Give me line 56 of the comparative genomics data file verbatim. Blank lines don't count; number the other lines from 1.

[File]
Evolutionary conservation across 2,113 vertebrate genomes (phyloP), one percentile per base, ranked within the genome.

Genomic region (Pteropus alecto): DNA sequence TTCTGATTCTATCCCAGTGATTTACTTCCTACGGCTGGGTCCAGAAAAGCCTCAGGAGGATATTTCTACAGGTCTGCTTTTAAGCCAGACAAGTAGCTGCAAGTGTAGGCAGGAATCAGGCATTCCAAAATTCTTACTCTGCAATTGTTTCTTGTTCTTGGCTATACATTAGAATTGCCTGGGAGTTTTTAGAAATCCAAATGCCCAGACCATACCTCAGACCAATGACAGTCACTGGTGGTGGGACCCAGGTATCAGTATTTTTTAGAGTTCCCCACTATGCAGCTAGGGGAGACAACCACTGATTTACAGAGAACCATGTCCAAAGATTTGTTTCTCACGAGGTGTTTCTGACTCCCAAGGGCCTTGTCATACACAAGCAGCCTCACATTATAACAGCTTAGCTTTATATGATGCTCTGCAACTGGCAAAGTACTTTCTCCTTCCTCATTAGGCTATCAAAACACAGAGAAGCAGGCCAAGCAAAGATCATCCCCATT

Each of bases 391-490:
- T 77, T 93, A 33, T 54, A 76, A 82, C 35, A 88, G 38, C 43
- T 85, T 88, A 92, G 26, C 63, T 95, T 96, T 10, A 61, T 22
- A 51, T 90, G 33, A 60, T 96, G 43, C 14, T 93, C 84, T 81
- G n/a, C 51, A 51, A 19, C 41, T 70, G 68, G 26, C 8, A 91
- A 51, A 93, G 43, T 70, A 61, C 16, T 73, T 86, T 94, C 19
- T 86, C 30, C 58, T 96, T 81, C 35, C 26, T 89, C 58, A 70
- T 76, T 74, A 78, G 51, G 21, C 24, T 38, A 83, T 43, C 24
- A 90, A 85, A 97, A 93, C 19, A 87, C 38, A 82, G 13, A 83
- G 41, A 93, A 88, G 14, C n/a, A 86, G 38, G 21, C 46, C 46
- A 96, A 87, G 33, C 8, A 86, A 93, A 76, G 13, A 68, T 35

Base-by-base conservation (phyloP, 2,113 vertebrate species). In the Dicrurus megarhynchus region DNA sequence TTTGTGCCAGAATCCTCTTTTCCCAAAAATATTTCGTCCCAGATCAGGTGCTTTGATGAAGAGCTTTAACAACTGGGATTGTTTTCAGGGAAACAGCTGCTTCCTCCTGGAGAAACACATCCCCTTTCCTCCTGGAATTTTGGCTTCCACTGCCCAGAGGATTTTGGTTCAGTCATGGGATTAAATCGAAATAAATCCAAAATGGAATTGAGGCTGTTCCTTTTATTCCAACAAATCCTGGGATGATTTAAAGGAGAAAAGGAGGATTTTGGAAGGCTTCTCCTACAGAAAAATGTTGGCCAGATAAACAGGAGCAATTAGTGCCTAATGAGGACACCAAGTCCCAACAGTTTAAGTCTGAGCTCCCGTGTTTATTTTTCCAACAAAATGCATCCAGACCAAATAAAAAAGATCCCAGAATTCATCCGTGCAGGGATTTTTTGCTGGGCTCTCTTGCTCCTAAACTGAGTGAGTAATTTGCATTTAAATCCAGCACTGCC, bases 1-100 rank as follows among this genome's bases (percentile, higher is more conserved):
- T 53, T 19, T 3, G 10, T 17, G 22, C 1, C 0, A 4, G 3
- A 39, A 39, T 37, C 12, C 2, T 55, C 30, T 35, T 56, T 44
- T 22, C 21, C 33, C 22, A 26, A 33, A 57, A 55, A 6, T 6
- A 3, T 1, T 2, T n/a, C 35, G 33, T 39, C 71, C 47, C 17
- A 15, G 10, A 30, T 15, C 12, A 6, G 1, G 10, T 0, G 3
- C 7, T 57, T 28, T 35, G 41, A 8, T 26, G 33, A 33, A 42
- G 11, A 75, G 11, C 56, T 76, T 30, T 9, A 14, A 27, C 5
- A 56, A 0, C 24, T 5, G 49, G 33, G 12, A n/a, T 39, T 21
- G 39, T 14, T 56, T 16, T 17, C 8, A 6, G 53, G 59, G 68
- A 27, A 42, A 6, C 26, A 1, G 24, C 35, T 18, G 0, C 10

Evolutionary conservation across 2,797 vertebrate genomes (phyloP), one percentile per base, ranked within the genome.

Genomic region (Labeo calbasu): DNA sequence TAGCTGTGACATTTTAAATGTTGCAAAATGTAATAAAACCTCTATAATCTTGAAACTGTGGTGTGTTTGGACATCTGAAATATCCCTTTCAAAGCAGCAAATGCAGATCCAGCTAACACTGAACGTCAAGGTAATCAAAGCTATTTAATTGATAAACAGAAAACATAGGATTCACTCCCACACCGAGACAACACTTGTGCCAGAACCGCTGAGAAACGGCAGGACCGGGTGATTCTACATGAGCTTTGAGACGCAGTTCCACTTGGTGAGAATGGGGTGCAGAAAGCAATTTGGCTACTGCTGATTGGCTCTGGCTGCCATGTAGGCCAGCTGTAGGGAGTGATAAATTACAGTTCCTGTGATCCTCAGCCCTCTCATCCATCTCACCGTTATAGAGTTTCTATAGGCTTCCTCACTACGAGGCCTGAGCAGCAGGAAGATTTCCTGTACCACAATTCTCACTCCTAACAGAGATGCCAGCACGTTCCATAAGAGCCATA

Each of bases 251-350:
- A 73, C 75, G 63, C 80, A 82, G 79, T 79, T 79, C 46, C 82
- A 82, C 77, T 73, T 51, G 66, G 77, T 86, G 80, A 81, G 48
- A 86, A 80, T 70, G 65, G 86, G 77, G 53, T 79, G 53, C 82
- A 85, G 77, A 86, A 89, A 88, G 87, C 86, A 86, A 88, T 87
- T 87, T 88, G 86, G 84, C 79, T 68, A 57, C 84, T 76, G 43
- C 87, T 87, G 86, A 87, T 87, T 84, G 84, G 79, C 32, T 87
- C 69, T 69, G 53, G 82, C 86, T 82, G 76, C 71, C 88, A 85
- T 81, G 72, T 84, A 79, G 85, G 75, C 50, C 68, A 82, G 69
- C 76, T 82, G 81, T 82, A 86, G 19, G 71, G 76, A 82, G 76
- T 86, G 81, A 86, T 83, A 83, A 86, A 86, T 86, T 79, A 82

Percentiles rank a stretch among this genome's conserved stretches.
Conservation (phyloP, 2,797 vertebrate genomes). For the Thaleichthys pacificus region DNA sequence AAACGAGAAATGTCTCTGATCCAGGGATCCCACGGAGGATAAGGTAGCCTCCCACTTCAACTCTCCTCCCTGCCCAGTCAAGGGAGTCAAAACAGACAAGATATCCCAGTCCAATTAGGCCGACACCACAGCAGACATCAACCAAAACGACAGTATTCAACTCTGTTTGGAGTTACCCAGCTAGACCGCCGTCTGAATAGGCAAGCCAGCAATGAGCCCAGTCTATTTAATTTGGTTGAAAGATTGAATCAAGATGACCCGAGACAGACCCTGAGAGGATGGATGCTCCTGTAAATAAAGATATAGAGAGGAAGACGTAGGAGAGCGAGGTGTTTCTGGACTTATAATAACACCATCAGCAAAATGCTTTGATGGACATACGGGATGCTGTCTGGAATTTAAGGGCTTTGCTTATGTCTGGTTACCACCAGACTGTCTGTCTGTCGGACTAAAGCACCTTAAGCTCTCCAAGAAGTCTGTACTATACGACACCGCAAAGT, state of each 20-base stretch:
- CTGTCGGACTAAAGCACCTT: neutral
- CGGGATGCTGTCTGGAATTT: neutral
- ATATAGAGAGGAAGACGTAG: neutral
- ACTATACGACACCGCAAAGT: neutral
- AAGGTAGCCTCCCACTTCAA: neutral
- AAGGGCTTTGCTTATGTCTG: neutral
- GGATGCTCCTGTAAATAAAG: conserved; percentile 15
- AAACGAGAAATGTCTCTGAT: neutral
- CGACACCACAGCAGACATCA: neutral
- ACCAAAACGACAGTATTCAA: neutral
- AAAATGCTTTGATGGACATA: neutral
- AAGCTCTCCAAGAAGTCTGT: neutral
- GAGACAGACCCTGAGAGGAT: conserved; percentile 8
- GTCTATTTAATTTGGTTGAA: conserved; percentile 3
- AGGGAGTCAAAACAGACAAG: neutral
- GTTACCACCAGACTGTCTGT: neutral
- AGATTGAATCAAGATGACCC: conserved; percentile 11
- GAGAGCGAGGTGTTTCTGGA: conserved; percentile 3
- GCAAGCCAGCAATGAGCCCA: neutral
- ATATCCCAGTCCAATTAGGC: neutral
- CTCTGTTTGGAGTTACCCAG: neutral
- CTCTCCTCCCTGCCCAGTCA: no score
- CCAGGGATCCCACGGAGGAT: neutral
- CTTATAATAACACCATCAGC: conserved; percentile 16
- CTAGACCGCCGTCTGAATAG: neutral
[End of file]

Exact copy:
- AGATTGAATCAAGATGACCC: conserved; percentile 11